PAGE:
Special Needs Planning
Persons with disabilities often need lifelong assistance with the routine tasks. If you are currently caring for a loved one who has been diagnosed with a special need, be it mental or physical, an important consideration is who will take over that care-giving role, both personally (who will make the decisions?) and financially (who will provide the funding?), when you are no longer able to do so.
Special Needs Planning
Decision-Making for the Person with Special Needs:
One important aspect of planning is who will make financial and medical decisions for your loved one when you are no longer able to do so. If your loved one with special needs has the legal capacity to do so, he or she may be able to execute medical and financial powers of attorney to name a decision-maker. If that capacity is lacking, then the establishment of a guardianship and conservatorship maybe appropriate, so that a trusted individual can help make the important decisions for the disabled adult.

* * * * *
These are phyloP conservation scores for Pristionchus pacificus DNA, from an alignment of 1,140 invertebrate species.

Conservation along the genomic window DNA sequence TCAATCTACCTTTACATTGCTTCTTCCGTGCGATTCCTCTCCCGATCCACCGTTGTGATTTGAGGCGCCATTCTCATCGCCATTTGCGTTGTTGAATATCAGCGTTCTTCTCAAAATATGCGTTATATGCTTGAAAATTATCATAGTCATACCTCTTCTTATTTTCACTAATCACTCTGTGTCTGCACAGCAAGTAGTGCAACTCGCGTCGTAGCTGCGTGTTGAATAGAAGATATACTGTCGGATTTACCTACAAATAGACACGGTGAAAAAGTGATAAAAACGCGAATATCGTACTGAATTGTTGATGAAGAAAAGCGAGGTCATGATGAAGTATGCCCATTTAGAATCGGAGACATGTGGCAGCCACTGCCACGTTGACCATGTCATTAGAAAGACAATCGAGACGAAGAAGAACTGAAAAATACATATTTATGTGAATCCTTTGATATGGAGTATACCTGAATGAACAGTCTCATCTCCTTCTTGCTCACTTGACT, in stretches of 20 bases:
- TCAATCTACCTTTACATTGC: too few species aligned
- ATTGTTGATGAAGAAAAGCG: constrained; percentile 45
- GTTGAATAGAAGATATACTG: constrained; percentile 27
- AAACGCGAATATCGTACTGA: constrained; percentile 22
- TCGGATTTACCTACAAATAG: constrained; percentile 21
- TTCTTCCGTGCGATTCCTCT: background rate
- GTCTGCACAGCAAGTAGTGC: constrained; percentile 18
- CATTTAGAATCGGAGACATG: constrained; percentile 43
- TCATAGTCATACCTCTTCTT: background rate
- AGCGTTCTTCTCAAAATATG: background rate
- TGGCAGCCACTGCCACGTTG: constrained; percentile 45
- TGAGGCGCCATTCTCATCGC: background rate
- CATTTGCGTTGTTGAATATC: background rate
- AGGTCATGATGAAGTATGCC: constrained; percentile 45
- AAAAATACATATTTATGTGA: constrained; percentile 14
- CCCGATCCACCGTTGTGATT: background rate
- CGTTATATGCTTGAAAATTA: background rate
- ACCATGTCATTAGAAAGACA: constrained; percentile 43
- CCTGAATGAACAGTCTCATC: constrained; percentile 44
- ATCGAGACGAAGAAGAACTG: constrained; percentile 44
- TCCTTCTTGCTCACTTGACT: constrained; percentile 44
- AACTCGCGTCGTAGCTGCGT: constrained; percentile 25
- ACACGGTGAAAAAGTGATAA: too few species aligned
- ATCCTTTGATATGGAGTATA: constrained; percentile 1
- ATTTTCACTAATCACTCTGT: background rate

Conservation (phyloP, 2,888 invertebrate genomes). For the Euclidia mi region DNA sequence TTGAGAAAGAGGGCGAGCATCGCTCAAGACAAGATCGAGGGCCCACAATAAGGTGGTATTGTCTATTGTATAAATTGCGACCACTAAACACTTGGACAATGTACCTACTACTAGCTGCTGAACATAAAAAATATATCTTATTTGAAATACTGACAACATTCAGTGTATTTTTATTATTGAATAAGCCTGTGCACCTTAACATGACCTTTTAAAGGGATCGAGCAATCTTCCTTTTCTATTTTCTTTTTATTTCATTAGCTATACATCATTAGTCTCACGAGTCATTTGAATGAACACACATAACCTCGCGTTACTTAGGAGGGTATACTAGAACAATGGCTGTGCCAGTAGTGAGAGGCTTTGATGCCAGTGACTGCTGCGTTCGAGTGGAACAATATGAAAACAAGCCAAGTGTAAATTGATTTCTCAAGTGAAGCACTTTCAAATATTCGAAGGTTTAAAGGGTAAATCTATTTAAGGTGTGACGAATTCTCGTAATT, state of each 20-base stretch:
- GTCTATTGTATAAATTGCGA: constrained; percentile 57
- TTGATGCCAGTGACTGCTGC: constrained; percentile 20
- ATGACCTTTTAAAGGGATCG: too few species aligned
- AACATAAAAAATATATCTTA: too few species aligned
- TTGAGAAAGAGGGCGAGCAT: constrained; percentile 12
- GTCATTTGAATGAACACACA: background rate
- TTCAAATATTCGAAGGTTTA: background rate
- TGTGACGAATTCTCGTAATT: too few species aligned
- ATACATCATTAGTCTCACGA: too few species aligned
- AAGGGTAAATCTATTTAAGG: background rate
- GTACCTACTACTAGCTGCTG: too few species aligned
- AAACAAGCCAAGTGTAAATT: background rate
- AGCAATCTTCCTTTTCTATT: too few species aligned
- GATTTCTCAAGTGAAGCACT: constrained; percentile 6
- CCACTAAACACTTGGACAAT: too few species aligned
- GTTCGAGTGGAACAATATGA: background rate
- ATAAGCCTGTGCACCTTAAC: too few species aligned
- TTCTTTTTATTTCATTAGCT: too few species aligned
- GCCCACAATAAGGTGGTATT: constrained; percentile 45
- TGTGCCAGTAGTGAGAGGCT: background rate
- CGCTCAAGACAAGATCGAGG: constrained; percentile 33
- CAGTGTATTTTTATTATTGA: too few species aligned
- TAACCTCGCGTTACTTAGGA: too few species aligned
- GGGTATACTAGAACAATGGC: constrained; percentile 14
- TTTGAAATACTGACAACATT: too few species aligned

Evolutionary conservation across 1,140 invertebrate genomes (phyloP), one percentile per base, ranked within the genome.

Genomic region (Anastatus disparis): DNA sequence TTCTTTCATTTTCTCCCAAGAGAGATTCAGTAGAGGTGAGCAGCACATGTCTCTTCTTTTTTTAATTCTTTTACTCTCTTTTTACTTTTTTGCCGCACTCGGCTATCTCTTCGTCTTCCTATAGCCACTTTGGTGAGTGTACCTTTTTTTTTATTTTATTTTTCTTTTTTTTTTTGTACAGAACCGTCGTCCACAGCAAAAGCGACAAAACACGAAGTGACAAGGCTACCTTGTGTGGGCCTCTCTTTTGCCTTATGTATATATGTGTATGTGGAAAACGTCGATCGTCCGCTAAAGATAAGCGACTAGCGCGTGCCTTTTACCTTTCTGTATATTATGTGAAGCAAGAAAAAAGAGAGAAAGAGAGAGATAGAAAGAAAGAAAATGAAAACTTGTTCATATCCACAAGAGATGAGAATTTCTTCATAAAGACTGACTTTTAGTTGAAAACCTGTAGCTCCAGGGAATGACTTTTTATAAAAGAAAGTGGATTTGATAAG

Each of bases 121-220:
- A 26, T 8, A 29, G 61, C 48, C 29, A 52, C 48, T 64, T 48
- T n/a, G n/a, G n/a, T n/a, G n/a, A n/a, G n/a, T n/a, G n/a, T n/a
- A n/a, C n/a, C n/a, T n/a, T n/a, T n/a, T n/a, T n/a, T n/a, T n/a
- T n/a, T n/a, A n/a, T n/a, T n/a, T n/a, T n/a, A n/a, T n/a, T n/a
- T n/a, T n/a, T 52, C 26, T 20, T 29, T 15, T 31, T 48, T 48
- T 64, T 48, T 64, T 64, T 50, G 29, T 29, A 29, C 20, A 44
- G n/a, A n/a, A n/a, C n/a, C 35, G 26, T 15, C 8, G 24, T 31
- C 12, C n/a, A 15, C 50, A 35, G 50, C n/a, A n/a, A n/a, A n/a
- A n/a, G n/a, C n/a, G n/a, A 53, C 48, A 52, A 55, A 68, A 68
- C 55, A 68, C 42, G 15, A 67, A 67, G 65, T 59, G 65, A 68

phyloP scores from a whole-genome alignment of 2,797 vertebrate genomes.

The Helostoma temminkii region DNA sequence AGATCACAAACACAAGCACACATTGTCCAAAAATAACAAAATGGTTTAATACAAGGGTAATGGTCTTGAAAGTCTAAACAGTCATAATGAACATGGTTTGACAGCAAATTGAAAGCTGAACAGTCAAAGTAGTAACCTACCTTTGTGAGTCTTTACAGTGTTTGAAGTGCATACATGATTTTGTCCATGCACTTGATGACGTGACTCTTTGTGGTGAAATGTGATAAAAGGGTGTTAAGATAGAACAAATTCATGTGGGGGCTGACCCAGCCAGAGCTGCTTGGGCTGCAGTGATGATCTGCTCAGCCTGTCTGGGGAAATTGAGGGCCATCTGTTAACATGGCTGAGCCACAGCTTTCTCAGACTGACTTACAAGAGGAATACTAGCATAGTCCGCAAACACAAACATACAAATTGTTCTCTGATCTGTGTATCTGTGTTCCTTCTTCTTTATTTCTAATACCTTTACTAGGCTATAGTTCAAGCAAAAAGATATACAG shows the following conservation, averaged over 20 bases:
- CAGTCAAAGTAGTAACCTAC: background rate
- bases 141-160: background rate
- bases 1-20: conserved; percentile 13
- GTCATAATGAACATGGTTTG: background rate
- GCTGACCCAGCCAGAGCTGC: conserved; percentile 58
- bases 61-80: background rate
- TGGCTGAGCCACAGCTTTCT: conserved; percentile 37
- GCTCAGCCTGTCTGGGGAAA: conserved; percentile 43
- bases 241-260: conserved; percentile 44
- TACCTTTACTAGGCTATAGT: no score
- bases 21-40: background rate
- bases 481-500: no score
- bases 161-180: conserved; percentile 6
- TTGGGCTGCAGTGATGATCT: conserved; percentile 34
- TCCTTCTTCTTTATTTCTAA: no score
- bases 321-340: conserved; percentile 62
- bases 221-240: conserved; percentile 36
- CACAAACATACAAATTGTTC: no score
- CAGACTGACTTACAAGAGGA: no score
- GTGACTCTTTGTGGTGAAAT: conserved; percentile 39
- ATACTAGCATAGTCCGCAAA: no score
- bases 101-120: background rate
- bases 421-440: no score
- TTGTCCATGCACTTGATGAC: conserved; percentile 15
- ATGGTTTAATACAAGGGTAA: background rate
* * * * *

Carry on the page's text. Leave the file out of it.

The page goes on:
Financial Assistance for the Person with Special Needs:
The first step in planning for your loved one’s financial future is guaranteeing your loved one is receiving all public benefits he or she is entitled to. The next step is ensuring that any inheritance they receive does not disqualify them from those public benefits, but instead provides them with life-enriching resources they may not otherwise have access to. Federal law provides that assets may be held in a “special” or “supplemental” needs trust for a disabled recipient of public benefits. This type of trust preserves eligibility for public benefits while providing funding to meet the supplemental needs that go beyond the basics of public benefits. The trust can be used for a variety of life-enhancing expenditures, such as education and tutoring, transportation, recreational activities, vacations or entertainment, electronics, furniture, or a personal care attendant.
The world of special needs planning is vast and complex. Just as your loved one may be eligible for public benefits you were not aware of, a particular model of special needs trust may be necessary to protect an expected inheritance. Considering this, it is critically important that you work with a practitioner well versed in this area of the law.